He’s starting to get a better grasp on his temper. Obviously one of the big components of that is getting more sleep. I need to keep reminding myself how much easier his life is when he gets to bed early, because I get lazy and enjoy his company and don’t always get him to bed with alacrity. But if you take away his toy unfairly, he might yell at you, “I don’t like that!” This may not seem huge, but it is. He’s using his words to work through very hot and present emotions. He’s making huge strides in mastering control of himself.
We watched “Drunken Master” the other night. (What? Jackie Chan is totally kid-appropriate, and I won’t hear otherwise. I just tell him the wine is a magic potion!) He didn’t mind the Kung Fu, which is pretty ballet-like in truth, but he got very concerned when Jackie was really hungry and tried to steal a dinner. He shows empathy in very appropriate ways, I think. (He also loved Drunken Master. “I want to watch it EVERY home day!”)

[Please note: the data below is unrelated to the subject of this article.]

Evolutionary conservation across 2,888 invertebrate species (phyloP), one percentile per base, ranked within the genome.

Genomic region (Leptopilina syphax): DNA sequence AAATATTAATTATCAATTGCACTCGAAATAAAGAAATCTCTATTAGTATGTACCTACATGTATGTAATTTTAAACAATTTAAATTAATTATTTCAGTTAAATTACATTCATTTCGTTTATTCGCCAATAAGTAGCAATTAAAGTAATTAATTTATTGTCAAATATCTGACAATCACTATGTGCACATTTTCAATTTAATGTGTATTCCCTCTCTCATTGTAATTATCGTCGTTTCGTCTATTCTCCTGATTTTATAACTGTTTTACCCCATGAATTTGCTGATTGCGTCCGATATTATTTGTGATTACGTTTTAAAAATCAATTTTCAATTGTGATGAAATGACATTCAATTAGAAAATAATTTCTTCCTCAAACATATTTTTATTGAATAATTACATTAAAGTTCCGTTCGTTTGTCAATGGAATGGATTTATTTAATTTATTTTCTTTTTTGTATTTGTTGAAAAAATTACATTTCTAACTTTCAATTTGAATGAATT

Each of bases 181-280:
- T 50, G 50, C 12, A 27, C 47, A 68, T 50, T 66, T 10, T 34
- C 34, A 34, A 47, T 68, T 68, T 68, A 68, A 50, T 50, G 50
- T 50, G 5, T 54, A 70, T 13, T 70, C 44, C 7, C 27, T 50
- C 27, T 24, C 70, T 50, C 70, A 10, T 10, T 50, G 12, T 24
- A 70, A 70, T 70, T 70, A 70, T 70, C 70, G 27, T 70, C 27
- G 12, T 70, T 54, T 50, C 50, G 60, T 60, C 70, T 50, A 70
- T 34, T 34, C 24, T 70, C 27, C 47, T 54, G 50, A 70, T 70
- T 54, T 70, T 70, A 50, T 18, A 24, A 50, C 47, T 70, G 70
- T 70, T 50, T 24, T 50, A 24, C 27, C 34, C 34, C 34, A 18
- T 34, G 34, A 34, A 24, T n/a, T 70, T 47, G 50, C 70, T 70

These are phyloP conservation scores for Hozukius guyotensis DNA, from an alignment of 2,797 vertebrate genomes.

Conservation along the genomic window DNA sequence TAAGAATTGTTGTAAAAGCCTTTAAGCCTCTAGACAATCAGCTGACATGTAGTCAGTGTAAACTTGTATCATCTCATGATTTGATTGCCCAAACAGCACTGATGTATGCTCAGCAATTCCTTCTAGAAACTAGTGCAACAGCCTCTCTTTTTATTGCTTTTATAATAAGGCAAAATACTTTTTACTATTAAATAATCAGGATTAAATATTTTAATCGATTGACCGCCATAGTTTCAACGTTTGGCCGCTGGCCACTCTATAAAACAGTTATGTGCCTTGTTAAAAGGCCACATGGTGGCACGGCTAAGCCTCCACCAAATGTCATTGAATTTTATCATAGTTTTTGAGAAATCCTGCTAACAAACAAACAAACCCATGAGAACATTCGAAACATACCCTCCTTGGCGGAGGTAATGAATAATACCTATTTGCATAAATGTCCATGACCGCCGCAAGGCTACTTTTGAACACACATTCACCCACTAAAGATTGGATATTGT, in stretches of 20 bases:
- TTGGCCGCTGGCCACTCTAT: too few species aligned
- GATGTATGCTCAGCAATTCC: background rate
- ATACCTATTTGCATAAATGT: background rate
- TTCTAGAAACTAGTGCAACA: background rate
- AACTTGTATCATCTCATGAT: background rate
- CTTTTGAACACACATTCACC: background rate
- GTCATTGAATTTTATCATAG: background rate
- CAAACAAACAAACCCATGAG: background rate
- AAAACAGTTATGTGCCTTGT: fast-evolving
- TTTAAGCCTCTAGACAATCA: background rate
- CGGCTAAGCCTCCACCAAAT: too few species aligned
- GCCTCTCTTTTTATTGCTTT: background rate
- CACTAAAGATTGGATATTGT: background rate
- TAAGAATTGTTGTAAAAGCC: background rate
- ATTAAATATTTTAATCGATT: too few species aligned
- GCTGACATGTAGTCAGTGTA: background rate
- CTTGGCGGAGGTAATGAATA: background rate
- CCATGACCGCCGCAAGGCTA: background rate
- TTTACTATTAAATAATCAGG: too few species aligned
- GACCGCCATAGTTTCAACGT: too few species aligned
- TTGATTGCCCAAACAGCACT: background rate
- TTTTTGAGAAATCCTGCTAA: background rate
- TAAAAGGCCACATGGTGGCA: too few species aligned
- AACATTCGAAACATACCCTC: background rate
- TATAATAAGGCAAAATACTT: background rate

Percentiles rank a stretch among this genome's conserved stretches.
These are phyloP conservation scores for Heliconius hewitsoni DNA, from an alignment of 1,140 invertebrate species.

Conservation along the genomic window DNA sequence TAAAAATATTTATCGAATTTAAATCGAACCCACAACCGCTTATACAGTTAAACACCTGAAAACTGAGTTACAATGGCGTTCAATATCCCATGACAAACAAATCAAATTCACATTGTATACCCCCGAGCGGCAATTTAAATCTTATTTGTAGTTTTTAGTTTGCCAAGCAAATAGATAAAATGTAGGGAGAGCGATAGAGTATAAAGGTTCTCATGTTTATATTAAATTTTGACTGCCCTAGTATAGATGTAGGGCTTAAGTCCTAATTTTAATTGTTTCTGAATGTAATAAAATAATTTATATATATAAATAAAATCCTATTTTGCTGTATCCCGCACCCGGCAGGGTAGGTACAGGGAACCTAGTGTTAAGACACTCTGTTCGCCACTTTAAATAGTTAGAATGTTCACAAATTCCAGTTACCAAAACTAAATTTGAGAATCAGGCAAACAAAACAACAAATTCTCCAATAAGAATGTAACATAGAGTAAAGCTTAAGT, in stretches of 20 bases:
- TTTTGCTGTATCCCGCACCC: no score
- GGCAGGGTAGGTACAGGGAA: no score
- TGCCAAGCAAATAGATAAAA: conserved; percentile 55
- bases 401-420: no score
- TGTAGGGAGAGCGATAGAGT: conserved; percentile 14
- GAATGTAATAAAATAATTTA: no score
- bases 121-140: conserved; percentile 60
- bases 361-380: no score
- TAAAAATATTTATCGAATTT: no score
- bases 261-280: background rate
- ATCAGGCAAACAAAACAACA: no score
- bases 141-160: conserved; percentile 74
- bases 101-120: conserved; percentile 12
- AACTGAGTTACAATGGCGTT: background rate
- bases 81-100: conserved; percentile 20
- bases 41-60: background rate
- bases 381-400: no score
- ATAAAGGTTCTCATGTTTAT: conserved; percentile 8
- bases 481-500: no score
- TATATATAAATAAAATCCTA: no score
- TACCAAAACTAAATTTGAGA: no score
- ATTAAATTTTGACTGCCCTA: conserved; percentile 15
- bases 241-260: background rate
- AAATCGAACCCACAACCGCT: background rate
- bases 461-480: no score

Grey intellectually understands that effort and practice are the keys to becoming proficient. We were playing Mario Kart Wii and I’m bad enough that I wouldn’t throw the game to protect his ego. (I actually think we’re pretty evenly matched. I’m not a great video gamer.) He stormed off. Afterwards, tearfully, he told me, “I forgot that if I keep trying I’ll get better!”
There are still some challenges, of course, in Grey’s life. He’s a very picky eater, often turning up his nose at the delicious and laborious dinners I place in front of him. I find that hard to deal with. He has a tendency to be a bit emo… there are times when some black eyeliner and vampire-themed-clothing would not be out of place. He hates it when things don’t go perfectly his way. (Don’t we all?) We’re working on cutting out a nail-biting habit before it gets too ingrained. But if he was totally perfect, that would be annoying.